When it comes to child abuse, the first year of life is the most dangerous for children. Although SIDS, or sudden infant death syndrome, attracts far more attention, the rate of hospital admissions related to SIDS is actually lower than the rate of child abuse — 50 per 100,000 children under age 1 for SIDS, compared with 58.2 per 100,000 births, according to research published Monday in the journal Pediatrics.
“These kids are physically vulnerable because they’re small,” says Dr. John M. Leventhal, lead author of the study and a professor of pediatrics at Yale Medical School. “They are challenging for some parents to take care of because they cry, it’s hard to understand what they want and parents can get frustrated, exhausted and angry.”
It’s parents, in fact, who are most often to blame for children’s injuries. Previous research has found that parents — and occasionally babysitters — are the ones who lose control. Of parents, men — fathers, stepfathers and boyfriends — are the largest single group of perpetrators.
Researchers at Yale University found that abuse landed 4,569 children under 18 in the hospital in 2006; 300 of them died. The death rate — 6% — was substantially higher than for children who were admitted for other kinds of injuries or medical or surgical problems.
For the most part, children arrived with abusive head trauma, fractures, burns, abdominal injuries and bruises. Their hospitalizations cost the U.S. about $73.8 million and lasted almost twice as long compared to children who were hospitalized with other kinds of injuries.
Poor children are at greatest risk, suffering abuse at six times the rate of children not on Medicaid. The recession has only made the situation worse. Two small studies that have tracked the incidence of abusive head trauma before and during the recession have found it’s doubled. “When families are under stress, bad things happen to children,” says Leventhal.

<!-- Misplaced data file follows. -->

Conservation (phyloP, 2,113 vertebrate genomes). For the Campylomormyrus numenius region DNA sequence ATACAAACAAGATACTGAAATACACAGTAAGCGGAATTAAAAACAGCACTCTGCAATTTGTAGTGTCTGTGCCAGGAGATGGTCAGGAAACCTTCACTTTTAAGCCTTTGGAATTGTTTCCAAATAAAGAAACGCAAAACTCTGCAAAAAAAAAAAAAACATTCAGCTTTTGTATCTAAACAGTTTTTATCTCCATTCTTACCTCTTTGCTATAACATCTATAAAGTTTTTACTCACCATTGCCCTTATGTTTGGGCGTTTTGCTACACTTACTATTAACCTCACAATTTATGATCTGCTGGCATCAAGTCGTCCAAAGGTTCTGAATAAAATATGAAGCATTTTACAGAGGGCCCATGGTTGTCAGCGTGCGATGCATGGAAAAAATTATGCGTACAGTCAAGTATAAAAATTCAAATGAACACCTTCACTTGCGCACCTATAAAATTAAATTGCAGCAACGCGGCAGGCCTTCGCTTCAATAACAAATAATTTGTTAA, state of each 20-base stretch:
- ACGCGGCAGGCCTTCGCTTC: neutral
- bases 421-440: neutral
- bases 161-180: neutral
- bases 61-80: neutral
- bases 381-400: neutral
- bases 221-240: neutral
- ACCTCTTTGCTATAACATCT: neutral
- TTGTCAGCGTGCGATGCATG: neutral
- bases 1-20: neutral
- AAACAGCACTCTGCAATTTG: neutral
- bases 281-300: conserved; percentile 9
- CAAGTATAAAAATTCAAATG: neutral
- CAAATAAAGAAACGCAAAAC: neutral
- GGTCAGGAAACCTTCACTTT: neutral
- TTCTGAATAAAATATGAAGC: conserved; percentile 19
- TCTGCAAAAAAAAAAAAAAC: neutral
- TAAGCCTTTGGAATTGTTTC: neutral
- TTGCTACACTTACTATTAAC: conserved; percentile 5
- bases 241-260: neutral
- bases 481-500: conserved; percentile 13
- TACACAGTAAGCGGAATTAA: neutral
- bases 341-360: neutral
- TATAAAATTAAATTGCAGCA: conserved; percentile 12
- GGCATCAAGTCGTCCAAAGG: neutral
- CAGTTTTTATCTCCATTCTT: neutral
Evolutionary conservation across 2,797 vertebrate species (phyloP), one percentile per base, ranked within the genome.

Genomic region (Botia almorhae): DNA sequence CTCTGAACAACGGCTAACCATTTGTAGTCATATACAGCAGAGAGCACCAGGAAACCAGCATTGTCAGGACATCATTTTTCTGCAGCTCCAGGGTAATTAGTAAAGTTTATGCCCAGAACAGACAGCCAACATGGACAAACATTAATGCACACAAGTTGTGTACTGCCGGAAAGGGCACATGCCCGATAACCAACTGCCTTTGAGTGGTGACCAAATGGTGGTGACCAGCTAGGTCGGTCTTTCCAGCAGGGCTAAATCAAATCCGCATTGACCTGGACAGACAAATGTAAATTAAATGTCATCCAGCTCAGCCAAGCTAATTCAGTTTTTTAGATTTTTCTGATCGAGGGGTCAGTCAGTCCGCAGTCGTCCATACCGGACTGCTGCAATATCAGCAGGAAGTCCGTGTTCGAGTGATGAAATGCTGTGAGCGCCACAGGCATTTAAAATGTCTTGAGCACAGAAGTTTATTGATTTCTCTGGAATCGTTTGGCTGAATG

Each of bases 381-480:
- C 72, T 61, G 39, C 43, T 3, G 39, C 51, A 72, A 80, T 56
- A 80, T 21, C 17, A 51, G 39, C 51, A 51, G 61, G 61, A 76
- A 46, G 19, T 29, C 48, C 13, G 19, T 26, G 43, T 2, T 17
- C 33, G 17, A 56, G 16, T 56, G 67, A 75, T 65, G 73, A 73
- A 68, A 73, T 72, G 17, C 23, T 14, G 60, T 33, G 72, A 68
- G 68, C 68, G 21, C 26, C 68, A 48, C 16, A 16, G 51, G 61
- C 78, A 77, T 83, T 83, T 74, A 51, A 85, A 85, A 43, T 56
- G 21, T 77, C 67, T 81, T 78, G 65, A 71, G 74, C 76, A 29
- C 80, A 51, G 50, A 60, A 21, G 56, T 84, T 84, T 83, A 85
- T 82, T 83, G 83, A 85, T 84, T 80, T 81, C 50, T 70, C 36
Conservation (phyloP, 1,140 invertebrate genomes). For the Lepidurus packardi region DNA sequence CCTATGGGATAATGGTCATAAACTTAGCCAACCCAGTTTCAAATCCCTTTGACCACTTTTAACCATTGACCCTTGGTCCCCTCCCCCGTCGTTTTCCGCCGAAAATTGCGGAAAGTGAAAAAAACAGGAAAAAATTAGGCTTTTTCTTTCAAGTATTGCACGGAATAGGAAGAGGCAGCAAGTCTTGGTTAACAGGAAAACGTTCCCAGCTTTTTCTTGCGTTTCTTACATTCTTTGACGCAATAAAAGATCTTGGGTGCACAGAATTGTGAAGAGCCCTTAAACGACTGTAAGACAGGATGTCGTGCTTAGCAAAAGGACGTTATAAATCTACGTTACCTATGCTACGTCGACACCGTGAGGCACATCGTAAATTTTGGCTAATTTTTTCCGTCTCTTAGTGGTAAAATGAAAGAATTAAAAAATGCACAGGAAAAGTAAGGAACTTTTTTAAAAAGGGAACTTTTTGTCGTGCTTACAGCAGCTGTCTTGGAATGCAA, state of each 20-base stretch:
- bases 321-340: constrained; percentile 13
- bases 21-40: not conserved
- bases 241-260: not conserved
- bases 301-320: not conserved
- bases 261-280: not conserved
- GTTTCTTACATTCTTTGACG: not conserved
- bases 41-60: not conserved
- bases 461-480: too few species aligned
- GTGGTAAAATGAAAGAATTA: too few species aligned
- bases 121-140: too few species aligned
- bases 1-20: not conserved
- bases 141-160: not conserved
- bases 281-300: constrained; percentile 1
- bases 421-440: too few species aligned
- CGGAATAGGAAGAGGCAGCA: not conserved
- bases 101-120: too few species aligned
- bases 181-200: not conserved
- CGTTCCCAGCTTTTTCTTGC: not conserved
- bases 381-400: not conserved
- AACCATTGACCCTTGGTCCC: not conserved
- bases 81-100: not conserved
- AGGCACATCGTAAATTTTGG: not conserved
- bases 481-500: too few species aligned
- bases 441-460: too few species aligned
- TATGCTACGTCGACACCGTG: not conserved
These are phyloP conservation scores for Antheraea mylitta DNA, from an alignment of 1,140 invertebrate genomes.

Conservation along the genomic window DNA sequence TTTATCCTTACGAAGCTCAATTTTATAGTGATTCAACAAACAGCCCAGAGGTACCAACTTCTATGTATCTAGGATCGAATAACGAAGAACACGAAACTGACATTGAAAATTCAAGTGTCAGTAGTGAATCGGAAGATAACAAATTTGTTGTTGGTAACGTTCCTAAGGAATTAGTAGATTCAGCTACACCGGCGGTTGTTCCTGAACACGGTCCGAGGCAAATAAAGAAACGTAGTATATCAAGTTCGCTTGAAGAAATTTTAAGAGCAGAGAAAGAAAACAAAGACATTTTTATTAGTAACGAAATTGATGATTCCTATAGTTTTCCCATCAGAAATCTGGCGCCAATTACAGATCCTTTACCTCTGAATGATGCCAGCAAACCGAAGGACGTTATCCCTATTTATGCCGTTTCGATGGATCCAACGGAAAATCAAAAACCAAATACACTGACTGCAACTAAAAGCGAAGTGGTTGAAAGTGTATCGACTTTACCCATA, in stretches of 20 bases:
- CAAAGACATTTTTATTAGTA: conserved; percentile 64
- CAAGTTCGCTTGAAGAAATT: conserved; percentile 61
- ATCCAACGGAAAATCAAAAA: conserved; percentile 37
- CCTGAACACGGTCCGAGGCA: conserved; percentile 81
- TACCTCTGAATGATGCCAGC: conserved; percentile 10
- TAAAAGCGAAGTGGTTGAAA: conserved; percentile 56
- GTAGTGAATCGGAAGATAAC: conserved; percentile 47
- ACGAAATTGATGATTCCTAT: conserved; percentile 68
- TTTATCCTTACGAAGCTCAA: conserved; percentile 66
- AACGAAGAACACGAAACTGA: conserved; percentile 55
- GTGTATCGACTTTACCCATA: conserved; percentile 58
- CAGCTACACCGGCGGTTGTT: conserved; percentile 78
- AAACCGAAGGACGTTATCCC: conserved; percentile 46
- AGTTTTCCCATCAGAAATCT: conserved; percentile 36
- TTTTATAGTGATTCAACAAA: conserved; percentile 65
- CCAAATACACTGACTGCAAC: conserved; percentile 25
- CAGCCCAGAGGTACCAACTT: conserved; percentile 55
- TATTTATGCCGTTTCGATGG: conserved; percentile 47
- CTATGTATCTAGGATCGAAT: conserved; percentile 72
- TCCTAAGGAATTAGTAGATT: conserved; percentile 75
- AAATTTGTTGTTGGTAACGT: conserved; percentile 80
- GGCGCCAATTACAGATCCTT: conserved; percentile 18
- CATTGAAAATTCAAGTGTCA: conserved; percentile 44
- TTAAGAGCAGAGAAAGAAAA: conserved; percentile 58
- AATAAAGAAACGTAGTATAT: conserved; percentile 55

There may be some cause for optimism: in cases tracked by state Child Protective Service agencies, physical abuse has declined by 55% between 1990 and 2010. Leventhal is in the early stages of comparing more than a decade of data, but so far he has not found a substantial decrease. Discrepancies could be due to a difference in methods of analysis. But regardless of whether things have gotten better or worse, a significant problem remains. Much of that problem may have to do with a lack of parental understanding of infant development.
It’s not coincidence that abusive head injuries peak in the first few months of life when babies typically cry the most. “Crying makes parents very frustrated and they can sometimes lose it,” says Leventhal.
But crying is completely normal for babies; that’s what they do. Prevention programs that explain why babies cry and how to cope — put the baby down in a safe place and just walk away to defuse your stress — have been rolled out in North Carolina, Pennsylvania and British Columbia. “We need a nationwide effort to enhance prevention,” says Leventhal.
When my children were born in North Carolina, for example, my pediatrician drew a graph that charted the peaks and valleys of a baby’s age-related crying. It didn’t make the noise any easier to bear, but it did help me understand that my children’s wailing was developmentally normal and expected.
Relying on home visitors is another innovative approach. Leventhal would like to see trained public health personnel stop by the homes of new parents as often as weekly during the first year of life. They could serve as support for fledgling moms and dads, answering questions and offering advice and support. In many European countries, new mothers receive home support visits for the first few months after they give birth.
Home visits would be expensive, for sure, but would they outweigh the cost of child abuse in the U.S.? Last week, the Centers for Disease Control and Prevention reported child maltreatment costs us $124 billion — and that, of course, is but one measure of the toll.